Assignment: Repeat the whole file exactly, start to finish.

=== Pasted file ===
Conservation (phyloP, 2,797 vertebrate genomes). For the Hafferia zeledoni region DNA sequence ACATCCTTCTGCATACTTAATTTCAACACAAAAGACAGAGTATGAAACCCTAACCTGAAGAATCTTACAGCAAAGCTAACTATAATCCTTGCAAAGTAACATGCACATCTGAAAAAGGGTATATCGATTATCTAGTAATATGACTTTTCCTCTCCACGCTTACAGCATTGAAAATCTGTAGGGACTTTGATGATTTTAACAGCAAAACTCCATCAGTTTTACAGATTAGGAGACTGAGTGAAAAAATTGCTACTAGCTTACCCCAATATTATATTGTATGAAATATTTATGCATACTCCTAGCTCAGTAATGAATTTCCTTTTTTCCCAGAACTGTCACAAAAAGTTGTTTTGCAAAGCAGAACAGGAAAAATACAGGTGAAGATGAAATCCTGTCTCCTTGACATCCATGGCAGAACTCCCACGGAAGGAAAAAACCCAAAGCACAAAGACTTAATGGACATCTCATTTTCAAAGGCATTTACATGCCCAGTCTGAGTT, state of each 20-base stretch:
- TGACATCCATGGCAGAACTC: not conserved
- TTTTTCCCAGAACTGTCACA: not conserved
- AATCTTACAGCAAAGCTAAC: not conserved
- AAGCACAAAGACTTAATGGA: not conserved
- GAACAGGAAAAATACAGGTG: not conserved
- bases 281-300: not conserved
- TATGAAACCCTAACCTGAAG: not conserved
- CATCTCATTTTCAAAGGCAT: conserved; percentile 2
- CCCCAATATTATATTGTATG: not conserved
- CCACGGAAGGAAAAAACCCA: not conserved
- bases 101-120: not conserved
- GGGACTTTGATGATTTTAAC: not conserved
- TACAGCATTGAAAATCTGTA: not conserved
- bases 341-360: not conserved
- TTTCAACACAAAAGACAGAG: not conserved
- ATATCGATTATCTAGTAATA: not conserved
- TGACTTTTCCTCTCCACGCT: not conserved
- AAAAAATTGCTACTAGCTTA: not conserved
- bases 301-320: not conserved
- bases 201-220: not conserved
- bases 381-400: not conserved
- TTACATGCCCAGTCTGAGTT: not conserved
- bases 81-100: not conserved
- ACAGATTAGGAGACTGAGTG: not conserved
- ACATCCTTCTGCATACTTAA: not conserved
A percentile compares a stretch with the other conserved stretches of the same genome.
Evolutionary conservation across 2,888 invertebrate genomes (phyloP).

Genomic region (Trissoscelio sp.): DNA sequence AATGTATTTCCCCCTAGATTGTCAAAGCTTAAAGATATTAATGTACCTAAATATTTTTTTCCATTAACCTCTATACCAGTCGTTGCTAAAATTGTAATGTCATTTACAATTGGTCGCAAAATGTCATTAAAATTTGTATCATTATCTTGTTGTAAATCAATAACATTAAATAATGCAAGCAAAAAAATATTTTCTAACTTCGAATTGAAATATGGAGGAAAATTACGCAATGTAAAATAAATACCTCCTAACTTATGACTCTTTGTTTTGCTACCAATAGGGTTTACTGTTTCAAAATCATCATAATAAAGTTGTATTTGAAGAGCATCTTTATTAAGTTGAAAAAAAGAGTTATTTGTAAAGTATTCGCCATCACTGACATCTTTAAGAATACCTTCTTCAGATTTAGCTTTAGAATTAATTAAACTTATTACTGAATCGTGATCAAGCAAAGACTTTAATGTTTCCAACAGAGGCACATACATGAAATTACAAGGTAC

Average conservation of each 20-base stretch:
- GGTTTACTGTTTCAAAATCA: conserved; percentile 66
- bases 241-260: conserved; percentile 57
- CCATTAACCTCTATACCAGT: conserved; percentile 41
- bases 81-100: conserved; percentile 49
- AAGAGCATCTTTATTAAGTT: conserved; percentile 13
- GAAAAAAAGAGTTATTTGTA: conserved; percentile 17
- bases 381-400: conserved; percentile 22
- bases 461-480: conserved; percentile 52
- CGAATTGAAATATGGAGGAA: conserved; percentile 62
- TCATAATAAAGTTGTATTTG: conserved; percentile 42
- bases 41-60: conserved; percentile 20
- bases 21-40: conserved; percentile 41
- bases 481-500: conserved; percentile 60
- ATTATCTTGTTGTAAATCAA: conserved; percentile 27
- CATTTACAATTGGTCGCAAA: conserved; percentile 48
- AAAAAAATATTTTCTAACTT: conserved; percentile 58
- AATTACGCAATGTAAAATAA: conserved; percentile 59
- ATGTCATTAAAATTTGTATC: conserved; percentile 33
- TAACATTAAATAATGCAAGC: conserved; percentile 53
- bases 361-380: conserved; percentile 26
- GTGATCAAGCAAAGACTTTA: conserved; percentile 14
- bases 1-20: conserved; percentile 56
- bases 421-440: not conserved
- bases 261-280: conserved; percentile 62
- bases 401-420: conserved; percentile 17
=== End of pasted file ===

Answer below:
Conservation (phyloP, 2,797 vertebrate genomes). For the Hafferia zeledoni region DNA sequence ACATCCTTCTGCATACTTAATTTCAACACAAAAGACAGAGTATGAAACCCTAACCTGAAGAATCTTACAGCAAAGCTAACTATAATCCTTGCAAAGTAACATGCACATCTGAAAAAGGGTATATCGATTATCTAGTAATATGACTTTTCCTCTCCACGCTTACAGCATTGAAAATCTGTAGGGACTTTGATGATTTTAACAGCAAAACTCCATCAGTTTTACAGATTAGGAGACTGAGTGAAAAAATTGCTACTAGCTTACCCCAATATTATATTGTATGAAATATTTATGCATACTCCTAGCTCAGTAATGAATTTCCTTTTTTCCCAGAACTGTCACAAAAAGTTGTTTTGCAAAGCAGAACAGGAAAAATACAGGTGAAGATGAAATCCTGTCTCCTTGACATCCATGGCAGAACTCCCACGGAAGGAAAAAACCCAAAGCACAAAGACTTAATGGACATCTCATTTTCAAAGGCATTTACATGCCCAGTCTGAGTT, state of each 20-base stretch:
- TGACATCCATGGCAGAACTC: not conserved
- TTTTTCCCAGAACTGTCACA: not conserved
- AATCTTACAGCAAAGCTAAC: not conserved
- AAGCACAAAGACTTAATGGA: not conserved
- GAACAGGAAAAATACAGGTG: not conserved
- bases 281-300: not conserved
- TATGAAACCCTAACCTGAAG: not conserved
- CATCTCATTTTCAAAGGCAT: conserved; percentile 2
- CCCCAATATTATATTGTATG: not conserved
- CCACGGAAGGAAAAAACCCA: not conserved
- bases 101-120: not conserved
- GGGACTTTGATGATTTTAAC: not conserved
- TACAGCATTGAAAATCTGTA: not conserved
- bases 341-360: not conserved
- TTTCAACACAAAAGACAGAG: not conserved
- ATATCGATTATCTAGTAATA: not conserved
- TGACTTTTCCTCTCCACGCT: not conserved
- AAAAAATTGCTACTAGCTTA: not conserved
- bases 301-320: not conserved
- bases 201-220: not conserved
- bases 381-400: not conserved
- TTACATGCCCAGTCTGAGTT: not conserved
- bases 81-100: not conserved
- ACAGATTAGGAGACTGAGTG: not conserved
- ACATCCTTCTGCATACTTAA: not conserved
A percentile compares a stretch with the other conserved stretches of the same genome.
Evolutionary conservation across 2,888 invertebrate genomes (phyloP).

Genomic region (Trissoscelio sp.): DNA sequence AATGTATTTCCCCCTAGATTGTCAAAGCTTAAAGATATTAATGTACCTAAATATTTTTTTCCATTAACCTCTATACCAGTCGTTGCTAAAATTGTAATGTCATTTACAATTGGTCGCAAAATGTCATTAAAATTTGTATCATTATCTTGTTGTAAATCAATAACATTAAATAATGCAAGCAAAAAAATATTTTCTAACTTCGAATTGAAATATGGAGGAAAATTACGCAATGTAAAATAAATACCTCCTAACTTATGACTCTTTGTTTTGCTACCAATAGGGTTTACTGTTTCAAAATCATCATAATAAAGTTGTATTTGAAGAGCATCTTTATTAAGTTGAAAAAAAGAGTTATTTGTAAAGTATTCGCCATCACTGACATCTTTAAGAATACCTTCTTCAGATTTAGCTTTAGAATTAATTAAACTTATTACTGAATCGTGATCAAGCAAAGACTTTAATGTTTCCAACAGAGGCACATACATGAAATTACAAGGTAC

Average conservation of each 20-base stretch:
- GGTTTACTGTTTCAAAATCA: conserved; percentile 66
- bases 241-260: conserved; percentile 57
- CCATTAACCTCTATACCAGT: conserved; percentile 41
- bases 81-100: conserved; percentile 49
- AAGAGCATCTTTATTAAGTT: conserved; percentile 13
- GAAAAAAAGAGTTATTTGTA: conserved; percentile 17
- bases 381-400: conserved; percentile 22
- bases 461-480: conserved; percentile 52
- CGAATTGAAATATGGAGGAA: conserved; percentile 62
- TCATAATAAAGTTGTATTTG: conserved; percentile 42
- bases 41-60: conserved; percentile 20
- bases 21-40: conserved; percentile 41
- bases 481-500: conserved; percentile 60
- ATTATCTTGTTGTAAATCAA: conserved; percentile 27
- CATTTACAATTGGTCGCAAA: conserved; percentile 48
- AAAAAAATATTTTCTAACTT: conserved; percentile 58
- AATTACGCAATGTAAAATAA: conserved; percentile 59
- ATGTCATTAAAATTTGTATC: conserved; percentile 33
- TAACATTAAATAATGCAAGC: conserved; percentile 53
- bases 361-380: conserved; percentile 26
- GTGATCAAGCAAAGACTTTA: conserved; percentile 14
- bases 1-20: conserved; percentile 56
- bases 421-440: not conserved
- bases 261-280: conserved; percentile 62
- bases 401-420: conserved; percentile 17